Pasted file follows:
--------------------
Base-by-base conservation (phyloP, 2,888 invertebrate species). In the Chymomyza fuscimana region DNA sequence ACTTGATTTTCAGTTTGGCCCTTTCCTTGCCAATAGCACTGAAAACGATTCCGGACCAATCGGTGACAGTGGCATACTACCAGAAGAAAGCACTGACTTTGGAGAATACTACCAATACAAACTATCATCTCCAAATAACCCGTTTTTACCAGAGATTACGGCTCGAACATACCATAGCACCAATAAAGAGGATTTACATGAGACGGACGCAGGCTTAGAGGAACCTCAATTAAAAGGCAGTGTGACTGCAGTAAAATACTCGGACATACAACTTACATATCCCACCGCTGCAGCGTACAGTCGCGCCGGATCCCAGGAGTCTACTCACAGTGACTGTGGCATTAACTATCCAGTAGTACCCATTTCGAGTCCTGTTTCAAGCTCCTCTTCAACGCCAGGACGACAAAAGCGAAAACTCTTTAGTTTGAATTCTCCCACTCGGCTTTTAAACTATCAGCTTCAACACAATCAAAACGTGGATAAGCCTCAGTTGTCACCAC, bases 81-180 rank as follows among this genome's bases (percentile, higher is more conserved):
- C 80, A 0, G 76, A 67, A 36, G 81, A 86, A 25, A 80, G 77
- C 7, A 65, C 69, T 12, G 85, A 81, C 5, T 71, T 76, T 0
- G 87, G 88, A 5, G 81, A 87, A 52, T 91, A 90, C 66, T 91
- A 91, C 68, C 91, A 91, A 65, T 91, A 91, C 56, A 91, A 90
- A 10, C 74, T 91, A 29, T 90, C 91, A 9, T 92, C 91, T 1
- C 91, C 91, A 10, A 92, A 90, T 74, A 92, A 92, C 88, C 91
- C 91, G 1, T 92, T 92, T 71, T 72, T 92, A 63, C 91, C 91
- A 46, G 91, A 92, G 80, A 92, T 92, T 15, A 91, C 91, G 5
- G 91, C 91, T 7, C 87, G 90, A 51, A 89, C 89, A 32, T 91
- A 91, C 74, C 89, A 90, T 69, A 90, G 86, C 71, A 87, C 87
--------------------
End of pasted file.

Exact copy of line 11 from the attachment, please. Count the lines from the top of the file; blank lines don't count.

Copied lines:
- A 91, C 74, C 89, A 90, T 69, A 90, G 86, C 71, A 87, C 87